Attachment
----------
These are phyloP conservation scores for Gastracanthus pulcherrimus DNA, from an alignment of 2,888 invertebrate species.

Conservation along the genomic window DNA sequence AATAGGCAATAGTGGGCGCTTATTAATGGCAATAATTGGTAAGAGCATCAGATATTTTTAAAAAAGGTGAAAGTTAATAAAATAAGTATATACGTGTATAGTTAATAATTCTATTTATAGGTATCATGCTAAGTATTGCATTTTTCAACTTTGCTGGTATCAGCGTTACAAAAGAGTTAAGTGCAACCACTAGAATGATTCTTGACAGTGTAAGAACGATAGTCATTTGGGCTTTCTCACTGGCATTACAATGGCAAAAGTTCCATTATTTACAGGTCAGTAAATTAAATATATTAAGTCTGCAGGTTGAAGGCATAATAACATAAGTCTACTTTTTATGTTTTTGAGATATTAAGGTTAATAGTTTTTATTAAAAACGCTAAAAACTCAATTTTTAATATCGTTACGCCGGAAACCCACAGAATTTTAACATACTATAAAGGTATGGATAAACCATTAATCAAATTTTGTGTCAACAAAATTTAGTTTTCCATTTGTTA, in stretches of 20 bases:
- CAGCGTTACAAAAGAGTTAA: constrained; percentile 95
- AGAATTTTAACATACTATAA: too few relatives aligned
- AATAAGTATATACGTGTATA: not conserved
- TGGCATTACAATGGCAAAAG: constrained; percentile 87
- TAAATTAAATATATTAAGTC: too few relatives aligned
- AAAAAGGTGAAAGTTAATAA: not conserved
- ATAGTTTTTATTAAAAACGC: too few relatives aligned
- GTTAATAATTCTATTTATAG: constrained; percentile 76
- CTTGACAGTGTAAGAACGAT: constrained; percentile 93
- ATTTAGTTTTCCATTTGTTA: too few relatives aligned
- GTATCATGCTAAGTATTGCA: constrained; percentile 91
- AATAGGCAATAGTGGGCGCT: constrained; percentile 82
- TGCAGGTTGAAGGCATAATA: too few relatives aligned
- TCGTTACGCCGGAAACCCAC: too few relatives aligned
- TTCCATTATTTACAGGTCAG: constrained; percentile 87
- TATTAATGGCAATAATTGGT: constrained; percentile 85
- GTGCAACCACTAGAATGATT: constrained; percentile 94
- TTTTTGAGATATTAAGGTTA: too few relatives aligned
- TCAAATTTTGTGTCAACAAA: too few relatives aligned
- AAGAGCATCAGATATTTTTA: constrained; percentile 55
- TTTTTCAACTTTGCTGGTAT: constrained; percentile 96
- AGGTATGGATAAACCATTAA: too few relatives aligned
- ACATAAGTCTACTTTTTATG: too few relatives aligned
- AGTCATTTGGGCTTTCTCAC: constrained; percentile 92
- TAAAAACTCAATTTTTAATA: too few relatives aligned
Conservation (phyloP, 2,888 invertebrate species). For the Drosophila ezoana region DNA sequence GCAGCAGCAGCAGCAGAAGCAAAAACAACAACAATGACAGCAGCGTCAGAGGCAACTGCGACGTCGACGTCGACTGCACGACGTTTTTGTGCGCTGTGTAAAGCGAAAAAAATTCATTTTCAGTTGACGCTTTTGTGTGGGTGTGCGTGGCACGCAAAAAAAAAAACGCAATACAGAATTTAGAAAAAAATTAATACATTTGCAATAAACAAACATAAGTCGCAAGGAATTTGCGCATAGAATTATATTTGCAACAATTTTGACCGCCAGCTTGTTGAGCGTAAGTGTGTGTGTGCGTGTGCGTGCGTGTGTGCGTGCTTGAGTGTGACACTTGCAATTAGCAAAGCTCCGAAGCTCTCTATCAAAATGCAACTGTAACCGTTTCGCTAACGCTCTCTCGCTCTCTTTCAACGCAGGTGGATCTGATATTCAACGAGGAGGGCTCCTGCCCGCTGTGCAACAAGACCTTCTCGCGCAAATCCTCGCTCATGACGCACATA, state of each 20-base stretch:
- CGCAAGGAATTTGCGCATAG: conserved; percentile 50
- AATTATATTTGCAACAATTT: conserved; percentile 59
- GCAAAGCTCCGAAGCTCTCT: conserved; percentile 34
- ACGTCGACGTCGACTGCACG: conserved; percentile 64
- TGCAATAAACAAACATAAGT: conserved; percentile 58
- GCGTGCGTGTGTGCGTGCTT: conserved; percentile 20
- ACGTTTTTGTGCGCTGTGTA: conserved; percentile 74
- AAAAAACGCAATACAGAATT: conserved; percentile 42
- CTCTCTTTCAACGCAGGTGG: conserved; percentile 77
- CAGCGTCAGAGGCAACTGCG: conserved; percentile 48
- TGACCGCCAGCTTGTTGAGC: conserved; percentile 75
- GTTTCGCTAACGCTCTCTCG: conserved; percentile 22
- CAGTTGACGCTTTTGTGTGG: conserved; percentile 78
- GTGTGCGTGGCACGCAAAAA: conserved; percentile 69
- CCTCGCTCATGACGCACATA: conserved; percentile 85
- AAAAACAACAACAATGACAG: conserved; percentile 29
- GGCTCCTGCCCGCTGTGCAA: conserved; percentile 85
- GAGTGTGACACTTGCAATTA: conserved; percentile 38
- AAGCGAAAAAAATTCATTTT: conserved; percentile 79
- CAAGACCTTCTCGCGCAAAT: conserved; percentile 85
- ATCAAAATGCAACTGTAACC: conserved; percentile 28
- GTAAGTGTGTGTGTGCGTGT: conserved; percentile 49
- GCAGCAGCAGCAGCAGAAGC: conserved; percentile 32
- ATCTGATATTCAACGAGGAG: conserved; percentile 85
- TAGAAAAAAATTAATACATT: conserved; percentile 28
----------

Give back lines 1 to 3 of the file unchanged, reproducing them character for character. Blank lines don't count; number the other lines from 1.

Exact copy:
These are phyloP conservation scores for Gastracanthus pulcherrimus DNA, from an alignment of 2,888 invertebrate species.

Conservation along the genomic window DNA sequence AATAGGCAATAGTGGGCGCTTATTAATGGCAATAATTGGTAAGAGCATCAGATATTTTTAAAAAAGGTGAAAGTTAATAAAATAAGTATATACGTGTATAGTTAATAATTCTATTTATAGGTATCATGCTAAGTATTGCATTTTTCAACTTTGCTGGTATCAGCGTTACAAAAGAGTTAAGTGCAACCACTAGAATGATTCTTGACAGTGTAAGAACGATAGTCATTTGGGCTTTCTCACTGGCATTACAATGGCAAAAGTTCCATTATTTACAGGTCAGTAAATTAAATATATTAAGTCTGCAGGTTGAAGGCATAATAACATAAGTCTACTTTTTATGTTTTTGAGATATTAAGGTTAATAGTTTTTATTAAAAACGCTAAAAACTCAATTTTTAATATCGTTACGCCGGAAACCCACAGAATTTTAACATACTATAAAGGTATGGATAAACCATTAATCAAATTTTGTGTCAACAAAATTTAGTTTTCCATTTGTTA, in stretches of 20 bases:
- CAGCGTTACAAAAGAGTTAA: constrained; percentile 95